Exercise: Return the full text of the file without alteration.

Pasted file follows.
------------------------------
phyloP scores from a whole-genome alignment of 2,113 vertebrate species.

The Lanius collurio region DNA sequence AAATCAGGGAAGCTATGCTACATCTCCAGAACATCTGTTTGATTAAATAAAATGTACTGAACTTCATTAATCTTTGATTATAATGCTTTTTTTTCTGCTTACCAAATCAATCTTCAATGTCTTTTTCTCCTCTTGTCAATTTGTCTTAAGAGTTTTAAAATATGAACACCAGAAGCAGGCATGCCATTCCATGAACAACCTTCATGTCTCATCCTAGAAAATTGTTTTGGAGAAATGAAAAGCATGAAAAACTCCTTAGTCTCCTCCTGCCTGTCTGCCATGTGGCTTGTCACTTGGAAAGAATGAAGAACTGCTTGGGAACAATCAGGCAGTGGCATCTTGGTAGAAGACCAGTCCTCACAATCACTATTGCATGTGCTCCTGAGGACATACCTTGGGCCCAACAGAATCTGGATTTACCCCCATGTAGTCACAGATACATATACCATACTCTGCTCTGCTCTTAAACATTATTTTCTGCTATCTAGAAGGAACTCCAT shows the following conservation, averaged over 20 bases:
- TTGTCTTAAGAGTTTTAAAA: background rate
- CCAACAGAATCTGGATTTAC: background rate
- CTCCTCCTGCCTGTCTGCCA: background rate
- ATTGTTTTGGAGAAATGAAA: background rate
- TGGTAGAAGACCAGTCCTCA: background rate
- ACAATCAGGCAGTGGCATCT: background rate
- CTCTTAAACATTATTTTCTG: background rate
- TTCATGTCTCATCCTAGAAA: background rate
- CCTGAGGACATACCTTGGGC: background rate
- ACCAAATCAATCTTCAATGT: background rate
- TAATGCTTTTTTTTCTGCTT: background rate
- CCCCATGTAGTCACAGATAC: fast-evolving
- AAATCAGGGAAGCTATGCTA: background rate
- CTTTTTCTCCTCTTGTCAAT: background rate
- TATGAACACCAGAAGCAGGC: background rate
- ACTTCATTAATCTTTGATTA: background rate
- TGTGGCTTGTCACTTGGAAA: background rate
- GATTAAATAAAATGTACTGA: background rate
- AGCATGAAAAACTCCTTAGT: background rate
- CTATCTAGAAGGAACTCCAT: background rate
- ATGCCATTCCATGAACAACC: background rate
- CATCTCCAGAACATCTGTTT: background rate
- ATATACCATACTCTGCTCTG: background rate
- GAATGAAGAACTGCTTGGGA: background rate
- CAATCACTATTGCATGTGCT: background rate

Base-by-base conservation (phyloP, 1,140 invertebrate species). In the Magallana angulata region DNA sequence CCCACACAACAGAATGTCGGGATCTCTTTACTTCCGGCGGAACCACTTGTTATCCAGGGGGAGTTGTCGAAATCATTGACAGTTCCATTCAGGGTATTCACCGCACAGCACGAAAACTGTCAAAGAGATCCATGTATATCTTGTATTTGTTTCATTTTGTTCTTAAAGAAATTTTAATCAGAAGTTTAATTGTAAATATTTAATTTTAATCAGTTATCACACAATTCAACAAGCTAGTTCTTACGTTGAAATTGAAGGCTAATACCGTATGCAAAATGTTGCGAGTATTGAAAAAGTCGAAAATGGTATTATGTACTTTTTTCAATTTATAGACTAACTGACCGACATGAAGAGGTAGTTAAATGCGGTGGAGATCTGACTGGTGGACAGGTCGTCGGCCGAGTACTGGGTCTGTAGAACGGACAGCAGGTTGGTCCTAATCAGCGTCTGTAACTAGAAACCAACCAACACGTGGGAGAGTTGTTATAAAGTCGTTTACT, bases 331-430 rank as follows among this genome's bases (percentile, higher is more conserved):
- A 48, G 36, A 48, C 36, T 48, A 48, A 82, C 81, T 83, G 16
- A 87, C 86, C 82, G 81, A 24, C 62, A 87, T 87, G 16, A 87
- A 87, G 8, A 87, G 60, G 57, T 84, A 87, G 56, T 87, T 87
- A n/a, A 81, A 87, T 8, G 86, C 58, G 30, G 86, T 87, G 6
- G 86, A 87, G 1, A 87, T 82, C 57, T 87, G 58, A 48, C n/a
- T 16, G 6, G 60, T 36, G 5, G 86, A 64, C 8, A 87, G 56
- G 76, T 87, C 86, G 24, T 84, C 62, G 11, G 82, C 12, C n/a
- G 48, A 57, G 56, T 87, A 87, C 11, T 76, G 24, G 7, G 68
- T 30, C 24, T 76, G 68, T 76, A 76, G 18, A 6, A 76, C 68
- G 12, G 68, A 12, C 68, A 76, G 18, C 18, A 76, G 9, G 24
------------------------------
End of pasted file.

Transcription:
phyloP scores from a whole-genome alignment of 2,113 vertebrate species.

The Lanius collurio region DNA sequence AAATCAGGGAAGCTATGCTACATCTCCAGAACATCTGTTTGATTAAATAAAATGTACTGAACTTCATTAATCTTTGATTATAATGCTTTTTTTTCTGCTTACCAAATCAATCTTCAATGTCTTTTTCTCCTCTTGTCAATTTGTCTTAAGAGTTTTAAAATATGAACACCAGAAGCAGGCATGCCATTCCATGAACAACCTTCATGTCTCATCCTAGAAAATTGTTTTGGAGAAATGAAAAGCATGAAAAACTCCTTAGTCTCCTCCTGCCTGTCTGCCATGTGGCTTGTCACTTGGAAAGAATGAAGAACTGCTTGGGAACAATCAGGCAGTGGCATCTTGGTAGAAGACCAGTCCTCACAATCACTATTGCATGTGCTCCTGAGGACATACCTTGGGCCCAACAGAATCTGGATTTACCCCCATGTAGTCACAGATACATATACCATACTCTGCTCTGCTCTTAAACATTATTTTCTGCTATCTAGAAGGAACTCCAT shows the following conservation, averaged over 20 bases:
- TTGTCTTAAGAGTTTTAAAA: background rate
- CCAACAGAATCTGGATTTAC: background rate
- CTCCTCCTGCCTGTCTGCCA: background rate
- ATTGTTTTGGAGAAATGAAA: background rate
- TGGTAGAAGACCAGTCCTCA: background rate
- ACAATCAGGCAGTGGCATCT: background rate
- CTCTTAAACATTATTTTCTG: background rate
- TTCATGTCTCATCCTAGAAA: background rate
- CCTGAGGACATACCTTGGGC: background rate
- ACCAAATCAATCTTCAATGT: background rate
- TAATGCTTTTTTTTCTGCTT: background rate
- CCCCATGTAGTCACAGATAC: fast-evolving
- AAATCAGGGAAGCTATGCTA: background rate
- CTTTTTCTCCTCTTGTCAAT: background rate
- TATGAACACCAGAAGCAGGC: background rate
- ACTTCATTAATCTTTGATTA: background rate
- TGTGGCTTGTCACTTGGAAA: background rate
- GATTAAATAAAATGTACTGA: background rate
- AGCATGAAAAACTCCTTAGT: background rate
- CTATCTAGAAGGAACTCCAT: background rate
- ATGCCATTCCATGAACAACC: background rate
- CATCTCCAGAACATCTGTTT: background rate
- ATATACCATACTCTGCTCTG: background rate
- GAATGAAGAACTGCTTGGGA: background rate
- CAATCACTATTGCATGTGCT: background rate

Base-by-base conservation (phyloP, 1,140 invertebrate species). In the Magallana angulata region DNA sequence CCCACACAACAGAATGTCGGGATCTCTTTACTTCCGGCGGAACCACTTGTTATCCAGGGGGAGTTGTCGAAATCATTGACAGTTCCATTCAGGGTATTCACCGCACAGCACGAAAACTGTCAAAGAGATCCATGTATATCTTGTATTTGTTTCATTTTGTTCTTAAAGAAATTTTAATCAGAAGTTTAATTGTAAATATTTAATTTTAATCAGTTATCACACAATTCAACAAGCTAGTTCTTACGTTGAAATTGAAGGCTAATACCGTATGCAAAATGTTGCGAGTATTGAAAAAGTCGAAAATGGTATTATGTACTTTTTTCAATTTATAGACTAACTGACCGACATGAAGAGGTAGTTAAATGCGGTGGAGATCTGACTGGTGGACAGGTCGTCGGCCGAGTACTGGGTCTGTAGAACGGACAGCAGGTTGGTCCTAATCAGCGTCTGTAACTAGAAACCAACCAACACGTGGGAGAGTTGTTATAAAGTCGTTTACT, bases 331-430 rank as follows among this genome's bases (percentile, higher is more conserved):
- A 48, G 36, A 48, C 36, T 48, A 48, A 82, C 81, T 83, G 16
- A 87, C 86, C 82, G 81, A 24, C 62, A 87, T 87, G 16, A 87
- A 87, G 8, A 87, G 60, G 57, T 84, A 87, G 56, T 87, T 87
- A n/a, A 81, A 87, T 8, G 86, C 58, G 30, G 86, T 87, G 6
- G 86, A 87, G 1, A 87, T 82, C 57, T 87, G 58, A 48, C n/a
- T 16, G 6, G 60, T 36, G 5, G 86, A 64, C 8, A 87, G 56
- G 76, T 87, C 86, G 24, T 84, C 62, G 11, G 82, C 12, C n/a
- G 48, A 57, G 56, T 87, A 87, C 11, T 76, G 24, G 7, G 68
- T 30, C 24, T 76, G 68, T 76, A 76, G 18, A 6, A 76, C 68
- G 12, G 68, A 12, C 68, A 76, G 18, C 18, A 76, G 9, G 24